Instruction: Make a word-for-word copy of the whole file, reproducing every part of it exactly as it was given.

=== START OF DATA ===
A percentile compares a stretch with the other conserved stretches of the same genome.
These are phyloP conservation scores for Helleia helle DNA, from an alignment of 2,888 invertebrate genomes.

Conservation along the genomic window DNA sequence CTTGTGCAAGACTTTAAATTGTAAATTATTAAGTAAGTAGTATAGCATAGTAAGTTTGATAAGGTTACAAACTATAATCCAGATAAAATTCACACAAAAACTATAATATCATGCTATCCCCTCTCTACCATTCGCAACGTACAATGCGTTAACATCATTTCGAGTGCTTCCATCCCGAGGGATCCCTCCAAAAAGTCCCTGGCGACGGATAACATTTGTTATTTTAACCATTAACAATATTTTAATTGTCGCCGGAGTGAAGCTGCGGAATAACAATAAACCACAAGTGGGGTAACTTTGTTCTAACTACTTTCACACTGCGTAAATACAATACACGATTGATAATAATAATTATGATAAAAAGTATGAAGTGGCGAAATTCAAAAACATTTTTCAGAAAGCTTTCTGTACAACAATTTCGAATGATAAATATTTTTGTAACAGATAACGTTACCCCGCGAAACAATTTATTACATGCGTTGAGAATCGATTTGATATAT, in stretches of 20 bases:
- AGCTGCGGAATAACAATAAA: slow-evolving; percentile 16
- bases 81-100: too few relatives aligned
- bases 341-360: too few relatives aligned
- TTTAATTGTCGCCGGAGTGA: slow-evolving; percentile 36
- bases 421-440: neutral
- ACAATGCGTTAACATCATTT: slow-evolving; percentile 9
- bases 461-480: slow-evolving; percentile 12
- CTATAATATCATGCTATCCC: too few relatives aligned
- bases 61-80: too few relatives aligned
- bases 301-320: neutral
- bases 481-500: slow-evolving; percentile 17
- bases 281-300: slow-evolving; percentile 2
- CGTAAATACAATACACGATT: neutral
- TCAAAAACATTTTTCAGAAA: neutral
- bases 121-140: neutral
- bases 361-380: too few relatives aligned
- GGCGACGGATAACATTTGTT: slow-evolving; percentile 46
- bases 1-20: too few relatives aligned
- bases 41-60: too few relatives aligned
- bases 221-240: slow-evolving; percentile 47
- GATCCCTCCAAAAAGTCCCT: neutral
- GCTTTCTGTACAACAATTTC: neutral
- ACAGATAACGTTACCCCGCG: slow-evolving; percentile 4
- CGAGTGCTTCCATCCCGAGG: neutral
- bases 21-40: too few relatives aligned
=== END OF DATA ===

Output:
A percentile compares a stretch with the other conserved stretches of the same genome.
These are phyloP conservation scores for Helleia helle DNA, from an alignment of 2,888 invertebrate genomes.

Conservation along the genomic window DNA sequence CTTGTGCAAGACTTTAAATTGTAAATTATTAAGTAAGTAGTATAGCATAGTAAGTTTGATAAGGTTACAAACTATAATCCAGATAAAATTCACACAAAAACTATAATATCATGCTATCCCCTCTCTACCATTCGCAACGTACAATGCGTTAACATCATTTCGAGTGCTTCCATCCCGAGGGATCCCTCCAAAAAGTCCCTGGCGACGGATAACATTTGTTATTTTAACCATTAACAATATTTTAATTGTCGCCGGAGTGAAGCTGCGGAATAACAATAAACCACAAGTGGGGTAACTTTGTTCTAACTACTTTCACACTGCGTAAATACAATACACGATTGATAATAATAATTATGATAAAAAGTATGAAGTGGCGAAATTCAAAAACATTTTTCAGAAAGCTTTCTGTACAACAATTTCGAATGATAAATATTTTTGTAACAGATAACGTTACCCCGCGAAACAATTTATTACATGCGTTGAGAATCGATTTGATATAT, in stretches of 20 bases:
- AGCTGCGGAATAACAATAAA: slow-evolving; percentile 16
- bases 81-100: too few relatives aligned
- bases 341-360: too few relatives aligned
- TTTAATTGTCGCCGGAGTGA: slow-evolving; percentile 36
- bases 421-440: neutral
- ACAATGCGTTAACATCATTT: slow-evolving; percentile 9
- bases 461-480: slow-evolving; percentile 12
- CTATAATATCATGCTATCCC: too few relatives aligned
- bases 61-80: too few relatives aligned
- bases 301-320: neutral
- bases 481-500: slow-evolving; percentile 17
- bases 281-300: slow-evolving; percentile 2
- CGTAAATACAATACACGATT: neutral
- TCAAAAACATTTTTCAGAAA: neutral
- bases 121-140: neutral
- bases 361-380: too few relatives aligned
- GGCGACGGATAACATTTGTT: slow-evolving; percentile 46
- bases 1-20: too few relatives aligned
- bases 41-60: too few relatives aligned
- bases 221-240: slow-evolving; percentile 47
- GATCCCTCCAAAAAGTCCCT: neutral
- GCTTTCTGTACAACAATTTC: neutral
- ACAGATAACGTTACCCCGCG: slow-evolving; percentile 4
- CGAGTGCTTCCATCCCGAGG: neutral
- bases 21-40: too few relatives aligned